GP commissioning consortia will be able to choose which services they commission themselves and for which activities they may choose to buy in support from external organisations.

It is a frightening observation that already some PCT’s are already reorganising before the Bill is ratified. It would seem the process is already a done deal!

NOTE: Changes welcomed by UnitedHealth Group President Simon Stevens “But the new plans go much further (than Labour’s reforms) – on consumer choice, pro-competitive market regulation and the severing of day-to-day political control of the NHS.” Financial Times July 15th

GP Consortia will receive a maximum management allowance to reflect the costs associated with commissioning. It is not clear how much will be allocated to consortiums, or if they much previous PCT budgets?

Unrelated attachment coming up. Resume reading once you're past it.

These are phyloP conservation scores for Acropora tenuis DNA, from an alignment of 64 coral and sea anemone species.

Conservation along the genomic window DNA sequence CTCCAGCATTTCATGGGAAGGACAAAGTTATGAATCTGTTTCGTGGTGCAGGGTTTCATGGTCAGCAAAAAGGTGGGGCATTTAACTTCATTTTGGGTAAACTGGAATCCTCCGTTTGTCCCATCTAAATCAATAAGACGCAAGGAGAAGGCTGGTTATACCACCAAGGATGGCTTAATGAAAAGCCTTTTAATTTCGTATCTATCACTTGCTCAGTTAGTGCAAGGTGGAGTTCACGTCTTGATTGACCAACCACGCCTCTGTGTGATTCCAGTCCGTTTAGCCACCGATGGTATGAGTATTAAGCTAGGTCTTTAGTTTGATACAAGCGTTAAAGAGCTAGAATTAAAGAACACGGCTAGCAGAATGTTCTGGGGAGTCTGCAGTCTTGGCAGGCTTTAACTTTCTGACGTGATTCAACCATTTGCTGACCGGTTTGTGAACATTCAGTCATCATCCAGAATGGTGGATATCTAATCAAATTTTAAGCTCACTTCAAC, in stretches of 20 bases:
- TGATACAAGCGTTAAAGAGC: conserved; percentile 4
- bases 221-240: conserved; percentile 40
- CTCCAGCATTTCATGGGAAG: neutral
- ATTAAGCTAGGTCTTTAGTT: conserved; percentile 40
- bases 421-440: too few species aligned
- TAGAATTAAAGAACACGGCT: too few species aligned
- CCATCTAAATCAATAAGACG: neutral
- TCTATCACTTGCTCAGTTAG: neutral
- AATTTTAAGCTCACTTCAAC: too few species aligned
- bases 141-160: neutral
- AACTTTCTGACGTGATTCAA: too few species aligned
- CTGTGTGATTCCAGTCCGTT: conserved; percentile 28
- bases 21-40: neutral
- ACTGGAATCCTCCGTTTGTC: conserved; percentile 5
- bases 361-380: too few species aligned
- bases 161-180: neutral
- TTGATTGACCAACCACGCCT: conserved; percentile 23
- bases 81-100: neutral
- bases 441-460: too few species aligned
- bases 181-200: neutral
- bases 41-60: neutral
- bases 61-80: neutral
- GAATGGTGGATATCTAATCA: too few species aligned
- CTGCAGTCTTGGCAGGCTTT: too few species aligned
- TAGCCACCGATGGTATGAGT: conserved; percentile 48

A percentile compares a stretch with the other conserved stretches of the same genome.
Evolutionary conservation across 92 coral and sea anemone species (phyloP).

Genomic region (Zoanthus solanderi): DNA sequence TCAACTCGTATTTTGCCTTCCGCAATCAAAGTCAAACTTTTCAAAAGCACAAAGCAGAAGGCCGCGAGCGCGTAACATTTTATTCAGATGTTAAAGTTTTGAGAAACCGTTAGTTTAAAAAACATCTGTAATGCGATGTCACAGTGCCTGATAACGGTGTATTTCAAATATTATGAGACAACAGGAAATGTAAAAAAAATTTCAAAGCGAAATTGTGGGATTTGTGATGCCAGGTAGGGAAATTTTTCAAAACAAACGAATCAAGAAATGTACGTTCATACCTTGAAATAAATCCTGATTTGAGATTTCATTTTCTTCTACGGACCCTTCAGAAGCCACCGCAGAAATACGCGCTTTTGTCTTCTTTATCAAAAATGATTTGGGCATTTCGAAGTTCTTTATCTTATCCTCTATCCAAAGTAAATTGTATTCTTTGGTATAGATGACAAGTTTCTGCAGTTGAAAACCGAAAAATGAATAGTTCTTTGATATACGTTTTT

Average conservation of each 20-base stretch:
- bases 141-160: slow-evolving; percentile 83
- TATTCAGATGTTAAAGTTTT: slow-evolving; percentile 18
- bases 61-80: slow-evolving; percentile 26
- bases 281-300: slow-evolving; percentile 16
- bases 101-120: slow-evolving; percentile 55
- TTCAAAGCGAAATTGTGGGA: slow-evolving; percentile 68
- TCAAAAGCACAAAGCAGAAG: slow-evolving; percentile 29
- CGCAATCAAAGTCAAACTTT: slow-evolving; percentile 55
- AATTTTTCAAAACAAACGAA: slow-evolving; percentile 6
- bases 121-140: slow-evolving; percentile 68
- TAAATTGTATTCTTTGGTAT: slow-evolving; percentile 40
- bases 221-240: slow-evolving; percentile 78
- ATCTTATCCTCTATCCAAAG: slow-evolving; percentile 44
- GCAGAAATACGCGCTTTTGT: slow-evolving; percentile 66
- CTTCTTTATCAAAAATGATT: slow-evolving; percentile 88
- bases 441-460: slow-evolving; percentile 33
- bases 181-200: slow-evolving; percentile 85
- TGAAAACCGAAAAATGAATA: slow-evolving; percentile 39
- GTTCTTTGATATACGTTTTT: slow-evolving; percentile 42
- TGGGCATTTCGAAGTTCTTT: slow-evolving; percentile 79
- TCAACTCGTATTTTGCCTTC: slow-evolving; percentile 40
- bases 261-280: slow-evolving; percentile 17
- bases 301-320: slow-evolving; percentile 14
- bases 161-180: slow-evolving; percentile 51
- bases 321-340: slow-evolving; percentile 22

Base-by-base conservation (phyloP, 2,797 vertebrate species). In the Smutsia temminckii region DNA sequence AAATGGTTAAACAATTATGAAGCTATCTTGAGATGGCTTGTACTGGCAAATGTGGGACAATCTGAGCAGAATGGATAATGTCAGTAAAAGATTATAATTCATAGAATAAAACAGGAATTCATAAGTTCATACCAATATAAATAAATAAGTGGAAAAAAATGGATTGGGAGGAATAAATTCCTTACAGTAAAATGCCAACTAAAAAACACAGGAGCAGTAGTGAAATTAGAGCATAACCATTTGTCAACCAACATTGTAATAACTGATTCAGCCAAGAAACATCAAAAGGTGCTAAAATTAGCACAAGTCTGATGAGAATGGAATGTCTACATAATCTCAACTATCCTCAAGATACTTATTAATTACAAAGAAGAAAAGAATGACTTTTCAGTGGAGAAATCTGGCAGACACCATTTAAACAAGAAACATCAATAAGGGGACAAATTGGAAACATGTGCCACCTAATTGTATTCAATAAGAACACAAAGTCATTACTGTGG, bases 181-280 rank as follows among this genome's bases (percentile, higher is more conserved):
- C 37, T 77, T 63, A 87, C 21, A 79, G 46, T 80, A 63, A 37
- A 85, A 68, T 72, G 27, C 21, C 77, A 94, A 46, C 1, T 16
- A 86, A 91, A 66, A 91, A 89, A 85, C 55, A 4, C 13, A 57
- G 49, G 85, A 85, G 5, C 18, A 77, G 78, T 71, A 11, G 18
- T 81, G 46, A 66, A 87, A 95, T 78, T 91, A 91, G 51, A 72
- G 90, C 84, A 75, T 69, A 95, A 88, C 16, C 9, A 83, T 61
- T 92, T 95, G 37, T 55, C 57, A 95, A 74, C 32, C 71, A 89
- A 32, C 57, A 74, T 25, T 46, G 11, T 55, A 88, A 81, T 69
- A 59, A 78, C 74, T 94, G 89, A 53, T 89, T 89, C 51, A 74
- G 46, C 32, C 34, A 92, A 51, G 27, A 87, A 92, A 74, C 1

Shadow GP Consortia are to be in place by April 2011 (Tower Hamlets are in process of electing our shadow board). PCT’s will continue to operate till April 2013, then they will cease to exist. In the interim they will support GP consortia as they take on increasing responsibilities for commissioning. There is a high risk that we lose good PCT staff. Furthermore, what cost implications will arise from the two groups working in tandem from 2011 – 2013?

The govt will not bail out consortia who fail

Consortia will be free to buy services from any willing provider and providers will compete to provide services.

A new “Healthwatch” body will created as a new consumer champion. They will be able to investigate poor service.

This body will limit the ability of the Secretary of State to intervene in NHS operation. This allows politicians to deflect blame when things go wrong?

There will also be a significant devolution of power from the Health Secretary to the NHS commissioning board who will be responsible to monitor the regulator “Care Quality Commission” and the GP Commissioning Consortia.